Prof. Dr. Hermann LÜbbert, Animal Physiology, Faculty of Biology and Biotechnology

Hermann Lübbert

Research Programme:

The dopaminergic system in Parkinson's disease

In recent years we have seen considerable progress shedding light on some of the causes that can trigger the onset of the pathological cascade leading to Parkinson's disease in humans. Similar to the situation in most major diseases, the majority of cases has a multifactorial origin, a combination of genetic and environmental factors. About 5% of the patients carry mutations, which cause Parkinson's disease inherited in a Mendelian fashion, indicating that a single mutation is responsible for the disease.

At the Department of Animal Physiology we investigate the molecular cascade that is triggered by these factors and eventually leads to the pathological hallmarks of the disease, Lewy bodies and degeneration of dopaminergic neurons in the substantia nigra compacta. Multiple transgenic mouse lines have been constructed which carry human disease mutations either by over-expressing the mutated human protein (for dominantly inherited phenotypes) or through knock-out of the mouse gene (for recessively inherited phenotypes). In addition, several chemical toxins have been identified which cause Parkinson's disease in humans. We treat healthy or transgenic mice with these toxins and investigate the molecular consequences of this treatment.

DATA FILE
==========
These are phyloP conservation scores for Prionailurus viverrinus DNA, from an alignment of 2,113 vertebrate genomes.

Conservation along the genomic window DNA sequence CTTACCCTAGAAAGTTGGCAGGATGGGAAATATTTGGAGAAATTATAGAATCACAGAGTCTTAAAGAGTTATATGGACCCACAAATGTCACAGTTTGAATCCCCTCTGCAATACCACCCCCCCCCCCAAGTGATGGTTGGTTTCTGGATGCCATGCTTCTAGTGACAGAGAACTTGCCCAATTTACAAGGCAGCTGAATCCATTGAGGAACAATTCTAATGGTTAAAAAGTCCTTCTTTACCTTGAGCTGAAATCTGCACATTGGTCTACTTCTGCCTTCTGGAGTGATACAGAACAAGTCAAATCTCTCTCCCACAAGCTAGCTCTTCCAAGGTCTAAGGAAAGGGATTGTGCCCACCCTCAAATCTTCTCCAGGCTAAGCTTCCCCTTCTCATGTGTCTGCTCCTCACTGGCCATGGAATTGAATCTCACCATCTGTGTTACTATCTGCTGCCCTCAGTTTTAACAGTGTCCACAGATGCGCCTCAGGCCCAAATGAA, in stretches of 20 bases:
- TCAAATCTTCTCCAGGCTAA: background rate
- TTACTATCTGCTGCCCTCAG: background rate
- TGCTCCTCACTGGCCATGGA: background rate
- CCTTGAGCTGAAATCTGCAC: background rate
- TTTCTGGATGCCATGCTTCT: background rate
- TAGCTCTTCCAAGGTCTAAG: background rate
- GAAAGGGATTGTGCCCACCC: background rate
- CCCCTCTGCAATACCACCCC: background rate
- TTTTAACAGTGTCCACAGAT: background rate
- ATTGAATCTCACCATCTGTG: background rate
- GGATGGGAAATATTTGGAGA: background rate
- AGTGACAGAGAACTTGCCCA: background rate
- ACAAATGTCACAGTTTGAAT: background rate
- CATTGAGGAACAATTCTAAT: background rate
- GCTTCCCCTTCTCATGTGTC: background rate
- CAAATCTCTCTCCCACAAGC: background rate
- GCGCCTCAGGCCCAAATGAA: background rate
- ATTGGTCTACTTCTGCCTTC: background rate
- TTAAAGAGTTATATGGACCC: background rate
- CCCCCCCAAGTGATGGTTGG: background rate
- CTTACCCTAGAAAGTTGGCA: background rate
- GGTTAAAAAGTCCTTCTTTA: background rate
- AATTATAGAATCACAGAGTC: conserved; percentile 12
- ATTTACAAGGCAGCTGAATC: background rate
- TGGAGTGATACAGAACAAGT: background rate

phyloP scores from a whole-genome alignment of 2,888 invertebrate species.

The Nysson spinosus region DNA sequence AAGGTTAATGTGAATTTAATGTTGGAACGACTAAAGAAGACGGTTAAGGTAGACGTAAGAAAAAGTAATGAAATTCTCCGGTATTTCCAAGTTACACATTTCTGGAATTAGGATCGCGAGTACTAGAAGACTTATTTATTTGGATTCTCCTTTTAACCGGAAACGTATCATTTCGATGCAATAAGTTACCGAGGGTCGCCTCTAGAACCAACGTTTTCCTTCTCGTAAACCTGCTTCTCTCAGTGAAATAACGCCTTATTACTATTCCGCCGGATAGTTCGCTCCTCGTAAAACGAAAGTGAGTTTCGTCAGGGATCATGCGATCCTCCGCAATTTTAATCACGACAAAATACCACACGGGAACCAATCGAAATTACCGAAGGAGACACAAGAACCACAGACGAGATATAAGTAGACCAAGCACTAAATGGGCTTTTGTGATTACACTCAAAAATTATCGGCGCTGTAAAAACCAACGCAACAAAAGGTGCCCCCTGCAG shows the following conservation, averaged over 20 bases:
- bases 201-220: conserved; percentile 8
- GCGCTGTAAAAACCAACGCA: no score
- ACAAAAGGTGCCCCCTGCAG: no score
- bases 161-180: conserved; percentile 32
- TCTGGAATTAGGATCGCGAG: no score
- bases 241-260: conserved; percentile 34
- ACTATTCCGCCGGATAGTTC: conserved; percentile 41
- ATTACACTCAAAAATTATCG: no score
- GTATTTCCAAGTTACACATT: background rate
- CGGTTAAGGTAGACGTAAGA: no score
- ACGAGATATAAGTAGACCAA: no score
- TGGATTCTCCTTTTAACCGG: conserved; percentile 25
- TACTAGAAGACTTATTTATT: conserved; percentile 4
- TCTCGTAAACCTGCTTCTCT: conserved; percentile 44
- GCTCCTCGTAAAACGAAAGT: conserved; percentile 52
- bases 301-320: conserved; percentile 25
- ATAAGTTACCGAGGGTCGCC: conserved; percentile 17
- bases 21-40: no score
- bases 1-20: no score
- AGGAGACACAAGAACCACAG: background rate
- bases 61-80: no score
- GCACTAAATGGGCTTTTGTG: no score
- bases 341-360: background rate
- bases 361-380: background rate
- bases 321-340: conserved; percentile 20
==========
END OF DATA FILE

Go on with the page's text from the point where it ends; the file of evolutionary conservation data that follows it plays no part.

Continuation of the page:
The molecular cascade leading to disease is usually enhanced by self-reinforcing mechanisms. We investigate such mechanisms applying multiple technologies and approaches. (i) The temporal pattern of gene expression changes is analysed genome-wide using the DEPD technology. (ii) Interesting groups of genes are searched by Bioinformatics, applying a variety of clustering algorithms as well as neuronal and genetic networks. (iii) Genes that seem relevant for the disease process and their products are analysed further by in situ hybridisation, immunohistochemistry and functional assays.

Most graduate and diploma students are involved in projects covering aspect (iii).